Electron pulse radiolysis determination of hydroxyl radical rate constants with Suwannee River fulvic acid and other dissolved organic matter isolates.

Department of Civil and Environmental Engineering, Arizona State University, Box 5306, Tempe, Arizona 85287-5306, USA.
Environmental Science and Technology (Impact Factor: 5.48). 08/2007; 41(13):4640-6. DOI: 10.1021/es062529n
Source: PubMed

ABSTRACT Pulse radiolysis experiments were conducted on dissolved organic matter (DOM) samples isolated as hydrophobic and hydrophilic acids and neutrals from different sources (i.e., stream, lake, wastewater treatment plant). Absolute bimolecular reaction rate constants for the reaction of hydroxyl radicals (*OH) with DOM (k*(OH), DOM) were determined. k*(OH, DOM) values are expressed as moles of carbon. Based on direct measurement of transient DOM radicals (DOM*) and competition kinetic techniques, both using pulse radiolysis, the k*(OH, DOM) value for a standard fulvic acid from the Suwannee River purchased from the International Humic Substances Society was (1.60 +/- 0.24) x 10(8) M(-1) s(-1). Both pulse radiolysis methods yielded comparable k*(OH, DOM) values. The k*(OH, DOM) values for the seven DOM isolates from different sources ranged from 1.39 x 10(8) M(-1) s(-1) to 4.53 x 10(8) M(-1) s(-1), and averaged 2.23 x 108 M(-1) s(-1) (equivalent to 1.9 x 10(4) (mgC/L)(-1) s(-1)). These values represent the first direct measurements of k*(OH, DOM,) and they compare well with literature values obtained via competition kinetic techniques during ozone or ultraviolet irradiation experiments. More polar, lower-molecular-weight DOM isolates from wastewater have higher k*(OH, DOM) values. In addition, the formation (microsecond time scale) and decay (millisecond time scale) of DOM* transients were observed for the first time. DOM* from hydrophobic acids exhibited broader absorbance spectra than transphilic acids, while wastewater DOM isolates had narrower DOM* spectra more skewed toward shorter wavelengths than did DOM* spectra for hydrophobic acids.

  • [Show abstract] [Hide abstract]
    ABSTRACT: UV irradiation-activated sodium persulfate (UV/PS) was studied to degrade florfenicol (FLO), a phenicol antibiotic commonly used in aquaculture, in water. Compared with UV/H2O2 process, UV/PS process achieves a higher FLO degradation efficiency, greater mineralization, and less cost. The quantum yield for direct photolysis of FLO and the second-order rate constant of FLO with sulfate radicals were determined. The effects of various factors, namely PS concentration, anions (NO3−, Cl−, and HCO3−), ferrous ion, and humic acid (HA), on FLO degradation were investigated. The results showed that the pseudo-first-order rate constant increased linearly with increased PS concentration. The tested anions all adversely affected FLO degradation performance with the order of HCO3− > Cl− > NO3−. Coexisting ferrous ions enhanced FLO degradation at a Fe2+/PS molar ratio under 1:1. HA significantly inhibited FLO degradation due to radical scavenging and light-screening effect. Toxicity assessment showed that it is capable of controlling the toxicity for FLO degradation. These findings indicated that UV/PS is a promising technology for water polluted by antibiotics, and the treatment is optimized only after the impacts of water characteristics are carefully considered.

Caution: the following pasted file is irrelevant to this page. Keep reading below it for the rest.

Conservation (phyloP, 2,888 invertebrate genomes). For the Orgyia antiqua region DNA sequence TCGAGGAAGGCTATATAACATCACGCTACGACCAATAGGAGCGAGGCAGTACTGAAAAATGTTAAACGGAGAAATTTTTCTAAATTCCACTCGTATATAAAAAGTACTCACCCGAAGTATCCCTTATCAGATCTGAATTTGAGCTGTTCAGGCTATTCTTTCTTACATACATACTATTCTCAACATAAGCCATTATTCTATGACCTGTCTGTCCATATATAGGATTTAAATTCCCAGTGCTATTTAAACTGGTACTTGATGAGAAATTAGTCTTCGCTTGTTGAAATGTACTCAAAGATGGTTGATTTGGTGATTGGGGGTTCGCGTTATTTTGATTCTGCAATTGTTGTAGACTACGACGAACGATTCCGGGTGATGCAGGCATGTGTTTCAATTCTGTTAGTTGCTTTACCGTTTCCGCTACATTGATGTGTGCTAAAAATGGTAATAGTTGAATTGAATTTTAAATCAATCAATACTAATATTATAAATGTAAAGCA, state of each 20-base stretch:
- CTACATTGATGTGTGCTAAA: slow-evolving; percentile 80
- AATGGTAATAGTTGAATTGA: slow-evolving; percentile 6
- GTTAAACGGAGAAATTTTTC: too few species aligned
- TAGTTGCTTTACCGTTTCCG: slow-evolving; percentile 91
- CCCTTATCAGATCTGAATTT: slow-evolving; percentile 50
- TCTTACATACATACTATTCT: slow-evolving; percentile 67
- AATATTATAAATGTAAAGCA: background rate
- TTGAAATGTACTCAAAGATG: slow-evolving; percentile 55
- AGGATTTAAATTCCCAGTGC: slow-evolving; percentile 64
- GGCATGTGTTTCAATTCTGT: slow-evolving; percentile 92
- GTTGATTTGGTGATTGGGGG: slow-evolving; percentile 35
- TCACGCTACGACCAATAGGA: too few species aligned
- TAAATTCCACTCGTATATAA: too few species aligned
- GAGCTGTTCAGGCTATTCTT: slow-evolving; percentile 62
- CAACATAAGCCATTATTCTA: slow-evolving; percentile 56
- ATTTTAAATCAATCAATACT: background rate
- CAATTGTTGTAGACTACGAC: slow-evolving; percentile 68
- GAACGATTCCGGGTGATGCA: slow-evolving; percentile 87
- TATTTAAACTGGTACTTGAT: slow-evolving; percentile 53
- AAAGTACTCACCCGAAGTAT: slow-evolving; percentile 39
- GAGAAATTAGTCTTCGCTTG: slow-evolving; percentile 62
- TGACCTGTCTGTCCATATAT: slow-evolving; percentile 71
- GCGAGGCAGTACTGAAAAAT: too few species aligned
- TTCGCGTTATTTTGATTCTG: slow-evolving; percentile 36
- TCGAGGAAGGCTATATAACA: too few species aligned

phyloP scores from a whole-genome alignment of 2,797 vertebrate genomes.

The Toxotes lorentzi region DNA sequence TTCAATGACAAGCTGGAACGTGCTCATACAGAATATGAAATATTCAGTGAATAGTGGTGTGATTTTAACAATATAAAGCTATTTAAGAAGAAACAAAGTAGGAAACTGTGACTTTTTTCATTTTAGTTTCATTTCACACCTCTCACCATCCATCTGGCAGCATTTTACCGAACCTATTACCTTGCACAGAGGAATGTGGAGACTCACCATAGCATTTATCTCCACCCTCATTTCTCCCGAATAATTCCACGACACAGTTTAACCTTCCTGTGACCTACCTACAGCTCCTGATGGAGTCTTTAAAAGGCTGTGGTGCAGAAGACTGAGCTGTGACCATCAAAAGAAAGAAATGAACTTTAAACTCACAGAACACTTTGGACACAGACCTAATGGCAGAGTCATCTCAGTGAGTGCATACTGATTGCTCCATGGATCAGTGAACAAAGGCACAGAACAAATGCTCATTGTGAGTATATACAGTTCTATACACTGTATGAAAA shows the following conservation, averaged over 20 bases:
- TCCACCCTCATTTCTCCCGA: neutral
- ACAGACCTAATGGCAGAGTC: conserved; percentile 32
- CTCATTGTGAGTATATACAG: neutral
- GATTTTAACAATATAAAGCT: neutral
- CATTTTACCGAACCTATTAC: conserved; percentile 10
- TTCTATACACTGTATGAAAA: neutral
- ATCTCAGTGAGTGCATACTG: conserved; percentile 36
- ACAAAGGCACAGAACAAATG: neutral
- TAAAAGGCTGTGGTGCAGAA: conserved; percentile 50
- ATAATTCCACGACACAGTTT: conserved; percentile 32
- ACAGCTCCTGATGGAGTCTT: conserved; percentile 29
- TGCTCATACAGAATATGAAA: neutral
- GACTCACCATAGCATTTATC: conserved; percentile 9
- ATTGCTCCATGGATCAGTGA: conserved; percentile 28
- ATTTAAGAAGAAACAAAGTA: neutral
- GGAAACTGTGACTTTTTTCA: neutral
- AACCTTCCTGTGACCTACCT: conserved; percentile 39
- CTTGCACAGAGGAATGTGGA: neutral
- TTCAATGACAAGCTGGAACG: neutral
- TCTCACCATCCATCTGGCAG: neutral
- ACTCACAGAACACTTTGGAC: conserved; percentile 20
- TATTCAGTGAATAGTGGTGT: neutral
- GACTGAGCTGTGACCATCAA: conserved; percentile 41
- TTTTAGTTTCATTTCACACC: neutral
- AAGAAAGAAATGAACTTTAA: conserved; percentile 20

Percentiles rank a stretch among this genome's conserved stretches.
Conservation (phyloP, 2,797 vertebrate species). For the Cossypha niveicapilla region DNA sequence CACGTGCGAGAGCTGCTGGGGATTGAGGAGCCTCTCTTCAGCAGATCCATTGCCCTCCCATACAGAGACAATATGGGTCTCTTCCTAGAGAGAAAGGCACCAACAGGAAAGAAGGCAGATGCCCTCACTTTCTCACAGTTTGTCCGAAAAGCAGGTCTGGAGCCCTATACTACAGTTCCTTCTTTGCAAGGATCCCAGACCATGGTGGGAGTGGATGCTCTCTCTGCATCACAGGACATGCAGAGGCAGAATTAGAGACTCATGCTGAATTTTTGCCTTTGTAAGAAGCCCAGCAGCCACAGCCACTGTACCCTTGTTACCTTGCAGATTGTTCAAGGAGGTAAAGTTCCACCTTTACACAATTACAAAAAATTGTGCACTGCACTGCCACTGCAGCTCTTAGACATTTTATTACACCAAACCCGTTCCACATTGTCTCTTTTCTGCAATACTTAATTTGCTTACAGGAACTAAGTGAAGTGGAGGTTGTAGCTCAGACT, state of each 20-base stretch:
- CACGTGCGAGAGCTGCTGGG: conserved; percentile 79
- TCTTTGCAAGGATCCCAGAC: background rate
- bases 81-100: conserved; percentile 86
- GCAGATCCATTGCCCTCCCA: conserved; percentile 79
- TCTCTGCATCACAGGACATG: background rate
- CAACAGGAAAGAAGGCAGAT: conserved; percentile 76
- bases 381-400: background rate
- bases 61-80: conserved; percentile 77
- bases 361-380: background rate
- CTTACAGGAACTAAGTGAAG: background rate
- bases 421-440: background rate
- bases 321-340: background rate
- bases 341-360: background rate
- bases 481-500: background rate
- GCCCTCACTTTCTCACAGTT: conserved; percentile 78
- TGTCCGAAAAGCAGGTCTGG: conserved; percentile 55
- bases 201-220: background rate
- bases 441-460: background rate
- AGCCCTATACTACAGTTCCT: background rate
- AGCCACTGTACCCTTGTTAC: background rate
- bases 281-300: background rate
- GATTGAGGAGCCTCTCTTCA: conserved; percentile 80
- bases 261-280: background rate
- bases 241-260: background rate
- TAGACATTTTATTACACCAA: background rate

Environmental Science and Pollution Research 01/2015; DOI:10.1007/s11356-014-4054-6 · 2.76 Impact Factor
  • [Show abstract] [Hide abstract]
    ABSTRACT: In this study, ZnOOH was used as a catalyst and its efficiency in removing trace organic matter, 2-methylisoborneol (2-MIB), in conjunction with ozone was investigated. The catalyst was characterized by X-ray diffraction (XRD), the Brunauer-Emmet-Teller (BET) method and Fourier transform infrared spectrometry (FT-IR). The performance of the ozone oxidation process alone and the O-3/ZnOOH system were both studied. Factors such as ozone dose, catalyst dosage, radical inhibitor and water qualities were analyzed to investigate their effects on catalysis activity and 2-MIB removal efficiency. Results showed that the removal of 2-MIB was better in O-3/ZnOOH system. The removal efficiency increased with the increase of catalyst dosage. However, the increase became inconspicuous when the dose was higher than 400 mg. Tert-butanol inhibits the removal of 2-MIB, and this effect was even more obvious in O-3/ZnOOH system. This indicates that O-3/ZnOOH system promotes the hydroxyl radical production, and removal reaction process in this system follows the mechanism of hydroxyl radical reaction. The water qualities also affected the removal of 2-MIB. Tap water was better than distilled water in the degradation of 2-MIB, while the effect of Songhua River was the weakest.
    Aqua 02/2013; 62(1):35. DOI:10.2166/aqua.2013.016 · 0.52 Impact Factor
  • [Show abstract] [Hide abstract]
    ABSTRACT: InAs gate-all-around (GAA) nanowire MOSFETs are experimentally demonstrated for the first time by a top-down approach [1-3]. Thanks to the well-controlled nanowire release process and the novel ALD high-k/metal gate stack process, InAs nFETs with channel length (Lch) ranging from 380 to 20 nm and nanowire width (WNW) from 60 to 20 nm are achieved. With an EOT of 3.9 nm, high drain current of 4.3 A/mm at Vds = Vgs = 2 V and maximum transconductance (gmax) of 1.6 S/mm at Vds = 1 V are obtained in a device with WNW = 20 nm and Lch = 180 nm, normalized by the perimeter of the nanowires. A detailed scalability study (VTH, gm, Ids vs. Lch) was carried out. The devices in this study show strong dependence on the nanowire width and smaller nanowire size offers much enhanced electrical performance and better immunity from the short channel effects (SCEs).
    2014 72nd Annual Device Research Conference (DRC); 06/2014